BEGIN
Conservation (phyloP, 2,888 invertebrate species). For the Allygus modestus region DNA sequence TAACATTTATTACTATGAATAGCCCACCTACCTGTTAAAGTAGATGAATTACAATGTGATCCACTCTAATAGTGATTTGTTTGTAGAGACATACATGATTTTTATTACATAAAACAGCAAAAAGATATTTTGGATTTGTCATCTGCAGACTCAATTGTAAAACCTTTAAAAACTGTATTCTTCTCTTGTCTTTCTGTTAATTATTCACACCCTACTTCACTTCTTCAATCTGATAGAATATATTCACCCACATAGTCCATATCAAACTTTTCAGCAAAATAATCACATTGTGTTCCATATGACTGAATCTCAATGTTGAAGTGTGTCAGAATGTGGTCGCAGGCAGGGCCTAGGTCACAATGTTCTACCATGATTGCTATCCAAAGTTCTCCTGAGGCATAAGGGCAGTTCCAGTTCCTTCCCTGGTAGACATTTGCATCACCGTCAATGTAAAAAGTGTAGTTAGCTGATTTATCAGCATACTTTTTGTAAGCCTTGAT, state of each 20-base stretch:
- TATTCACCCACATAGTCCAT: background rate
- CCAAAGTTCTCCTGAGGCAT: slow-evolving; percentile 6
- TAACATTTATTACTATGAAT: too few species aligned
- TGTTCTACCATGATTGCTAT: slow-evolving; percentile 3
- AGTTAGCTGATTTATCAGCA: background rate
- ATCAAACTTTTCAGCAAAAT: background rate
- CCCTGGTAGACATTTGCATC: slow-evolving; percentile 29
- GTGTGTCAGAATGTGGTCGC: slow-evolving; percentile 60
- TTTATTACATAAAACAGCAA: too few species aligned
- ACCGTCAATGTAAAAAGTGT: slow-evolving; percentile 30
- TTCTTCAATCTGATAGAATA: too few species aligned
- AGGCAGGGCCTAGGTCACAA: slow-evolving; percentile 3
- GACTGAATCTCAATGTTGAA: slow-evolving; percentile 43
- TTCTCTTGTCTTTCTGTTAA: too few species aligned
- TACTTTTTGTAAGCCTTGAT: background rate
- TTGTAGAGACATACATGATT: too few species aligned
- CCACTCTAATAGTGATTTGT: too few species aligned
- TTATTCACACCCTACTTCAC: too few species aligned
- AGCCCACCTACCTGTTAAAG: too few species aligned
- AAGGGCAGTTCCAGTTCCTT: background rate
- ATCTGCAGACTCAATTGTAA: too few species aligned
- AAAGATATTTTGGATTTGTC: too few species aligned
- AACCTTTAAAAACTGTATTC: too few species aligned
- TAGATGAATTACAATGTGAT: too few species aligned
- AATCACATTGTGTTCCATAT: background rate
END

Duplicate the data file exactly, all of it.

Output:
Conservation (phyloP, 2,888 invertebrate species). For the Allygus modestus region DNA sequence TAACATTTATTACTATGAATAGCCCACCTACCTGTTAAAGTAGATGAATTACAATGTGATCCACTCTAATAGTGATTTGTTTGTAGAGACATACATGATTTTTATTACATAAAACAGCAAAAAGATATTTTGGATTTGTCATCTGCAGACTCAATTGTAAAACCTTTAAAAACTGTATTCTTCTCTTGTCTTTCTGTTAATTATTCACACCCTACTTCACTTCTTCAATCTGATAGAATATATTCACCCACATAGTCCATATCAAACTTTTCAGCAAAATAATCACATTGTGTTCCATATGACTGAATCTCAATGTTGAAGTGTGTCAGAATGTGGTCGCAGGCAGGGCCTAGGTCACAATGTTCTACCATGATTGCTATCCAAAGTTCTCCTGAGGCATAAGGGCAGTTCCAGTTCCTTCCCTGGTAGACATTTGCATCACCGTCAATGTAAAAAGTGTAGTTAGCTGATTTATCAGCATACTTTTTGTAAGCCTTGAT, state of each 20-base stretch:
- TATTCACCCACATAGTCCAT: background rate
- CCAAAGTTCTCCTGAGGCAT: slow-evolving; percentile 6
- TAACATTTATTACTATGAAT: too few species aligned
- TGTTCTACCATGATTGCTAT: slow-evolving; percentile 3
- AGTTAGCTGATTTATCAGCA: background rate
- ATCAAACTTTTCAGCAAAAT: background rate
- CCCTGGTAGACATTTGCATC: slow-evolving; percentile 29
- GTGTGTCAGAATGTGGTCGC: slow-evolving; percentile 60
- TTTATTACATAAAACAGCAA: too few species aligned
- ACCGTCAATGTAAAAAGTGT: slow-evolving; percentile 30
- TTCTTCAATCTGATAGAATA: too few species aligned
- AGGCAGGGCCTAGGTCACAA: slow-evolving; percentile 3
- GACTGAATCTCAATGTTGAA: slow-evolving; percentile 43
- TTCTCTTGTCTTTCTGTTAA: too few species aligned
- TACTTTTTGTAAGCCTTGAT: background rate
- TTGTAGAGACATACATGATT: too few species aligned
- CCACTCTAATAGTGATTTGT: too few species aligned
- TTATTCACACCCTACTTCAC: too few species aligned
- AGCCCACCTACCTGTTAAAG: too few species aligned
- AAGGGCAGTTCCAGTTCCTT: background rate
- ATCTGCAGACTCAATTGTAA: too few species aligned
- AAAGATATTTTGGATTTGTC: too few species aligned
- AACCTTTAAAAACTGTATTC: too few species aligned
- TAGATGAATTACAATGTGAT: too few species aligned
- AATCACATTGTGTTCCATAT: background rate